Swelling of the liver and spleen is a characteristic symptom of VL. Consequently, evaluating the degree of hepatosplenomegaly after treatment can be a valuable approach to assess the effectiveness of NAM. As shown in Fig. 2a, the administration of NAM significantly attenuated liver and spleen enlargement compared to the infected group, while AMB exhibited negligible impact. In line with the observed morphological alterations, a significant increase in liver and spleen weights was evident during L. infantum infection, followed by a decrease after NAM therapy (Fig. 2b). The viscera index was calculated to account for individual variations in weight. As illustrated in Fig. 2c, this observation is consistent with previous results. In addition to conducting morphological examinations, we also performed a histopathological analysis of the liver. As shown in Fig. 2d, e, granuloma formation and lymphocyte aggregation were observed in infected, NAM-treated, and AMB-treated groups. The infected group exhibited the highest number of granulomas and a high burden of amastigotes, while the NAM group primarily displayed mature granulomas and infiltration of inflammatory cells, indicating successful infection control. Furthermore, hepatocyte swelling was observed in all groups except for the control group, with the NAM group exhibiting the least amount of swelling. These findings suggest that NAM treatment effectively alleviates hepatosplenomegaly and injury in BALB/c mice.

Fig. 2
figure 2

Morphological and hepatic histopathological alterations in the liver and spleen following NAM treatment in infected BALB/c mice. a Morphological changes of the liver and spleen were assessed in each group of mice 21 days after Leishmania infantum infection. b Liver and spleen weight changes in each group. c The ratio of liver and spleen weight to body weight of mice in each group. d Liver granuloma counts in infected, NAM, and AMB treatment group. e Hepatic pathology of mice in different groups. Images of hepatic granulomas from all groups at 100 × and 400 × the original magnification. Results are expressed as mean ± SEM of n = 3 per group. *p < 0.05, **p < 0.01, ***p < 0.001, one-way ANOVA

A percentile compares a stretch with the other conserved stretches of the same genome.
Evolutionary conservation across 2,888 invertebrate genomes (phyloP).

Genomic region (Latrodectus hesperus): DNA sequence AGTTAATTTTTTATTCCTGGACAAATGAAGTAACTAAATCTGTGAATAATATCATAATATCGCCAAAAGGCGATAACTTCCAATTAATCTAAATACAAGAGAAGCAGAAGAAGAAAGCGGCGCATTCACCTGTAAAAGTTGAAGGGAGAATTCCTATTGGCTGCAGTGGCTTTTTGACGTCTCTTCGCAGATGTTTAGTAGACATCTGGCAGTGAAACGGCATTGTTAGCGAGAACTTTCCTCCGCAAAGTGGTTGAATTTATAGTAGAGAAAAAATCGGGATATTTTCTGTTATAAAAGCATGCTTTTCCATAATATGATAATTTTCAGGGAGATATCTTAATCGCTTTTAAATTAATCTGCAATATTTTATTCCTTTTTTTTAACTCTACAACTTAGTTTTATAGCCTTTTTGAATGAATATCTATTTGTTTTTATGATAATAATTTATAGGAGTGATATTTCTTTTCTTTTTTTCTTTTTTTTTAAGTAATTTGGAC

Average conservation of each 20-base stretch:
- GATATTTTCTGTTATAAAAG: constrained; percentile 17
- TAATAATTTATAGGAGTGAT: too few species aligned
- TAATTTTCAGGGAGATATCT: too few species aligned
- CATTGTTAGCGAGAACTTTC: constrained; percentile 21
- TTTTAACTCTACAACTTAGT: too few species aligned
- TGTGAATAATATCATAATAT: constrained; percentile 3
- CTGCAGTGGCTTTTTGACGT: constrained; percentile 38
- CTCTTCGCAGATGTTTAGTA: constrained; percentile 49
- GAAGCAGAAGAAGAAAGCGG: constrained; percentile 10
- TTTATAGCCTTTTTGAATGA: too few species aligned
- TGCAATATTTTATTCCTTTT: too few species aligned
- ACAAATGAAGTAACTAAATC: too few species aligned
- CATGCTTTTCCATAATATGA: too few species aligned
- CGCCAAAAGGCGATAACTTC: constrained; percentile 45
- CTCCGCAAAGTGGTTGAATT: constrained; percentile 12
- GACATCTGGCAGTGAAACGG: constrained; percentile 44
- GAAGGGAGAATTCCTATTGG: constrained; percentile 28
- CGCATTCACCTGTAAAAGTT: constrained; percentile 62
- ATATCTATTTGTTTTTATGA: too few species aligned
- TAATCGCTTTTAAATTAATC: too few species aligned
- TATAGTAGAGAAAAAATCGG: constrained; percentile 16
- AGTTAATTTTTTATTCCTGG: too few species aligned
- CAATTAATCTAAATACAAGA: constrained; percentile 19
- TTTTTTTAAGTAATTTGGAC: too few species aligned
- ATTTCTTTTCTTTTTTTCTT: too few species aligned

NAM exhibits in vivo antileishmanial activity against L. infantum

To assess the efficacy of NAM treatment against L. infantum in vivo, parasite burdens in spleen were evaluated by calculating the LDU. Compared to the infected control group, NAM treatment group showed a significant reduction compared to the AMB group (Fig. 3a, b). The efficacy of NAM against L. infantum in vivo was further confirmed by quantifying the parasite loads in the liver and spleen using qPCR. As anticipated, the NAM therapy group exhibited significantly lower levels of parasites in both organs compared to the group with a normal infection (Fig. 3c). To more clearly illustrate the effects of NAM and AMB, the parasite reduction rates were calculated. Compared to the control group, the reduction rates of parasites in the liver and spleen for the NAM group were 79.7 and 86.7%, respectively, while the AMB group had reduction rates of 47.6 and 33.9% in the same organs (Table 2). Collectively, these findings underscore the superior effectiveness of NAM over AMB.

Fig. 3
figure 3

Parasite burdens of liver and spleen after NAM treatment in infected BALB/c mice. a Spleen imprints of BALB/c mice inoculated with Leishmania infantum after 21 days. b Spleen parasite burdens of infected, NAM-treated, and AMB-treated groups assessed by LDU. c The parasite burdens in the liver and spleen were assessed using real-time PCR for the infected, NAM-treated, and AMB-treated groups. Results are expressed as mean ± SEM of n = 3 per group. *p < 0.05, **p < 0.01, ***p < 0.001, one-way ANOVA

Table 2 Amastigote reduction rate of liver and spleen

NAM effectively regulates the inflammatory response

To gain further insights into the potential mechanism by which NAM inhibits Leishmania infection, we compared mRNA expressions of seven cytokine genes (TNF-α, IFN-γ, IL-4, IL-6, IL-10, IL-12, and IL-17) in the liver and spleen of BALB/c mice. Overall, the liver exhibited more pronounced alterations in gene expression compared to the spleen (Fig. 4). In the spleen, mRNA levels of pro-inflammatory factors IFN-γ and TNF-α were significantly downregulated in the NAM group compared to the infected group. No statistically significant differences were observed in anti-inflammatory cytokine expression. In contrast, in the liver, hepatocytes from infected mice showed a significant increase in all six cytokines compared to those from control mice, except IL-17. This observation suggests that leishmaniasis triggers a robust immune response that may contribute to severe hepatomegaly and injury development. Subsequently, following NAM treatment, these cytokines were found to be downregulated to varying degrees with significant reductions observed for pro-inflammatory cytokines TNF-α and IL-6. These results suggest that NAM may alleviate excessive inflammatory responses by inhibiting cytokine secretion.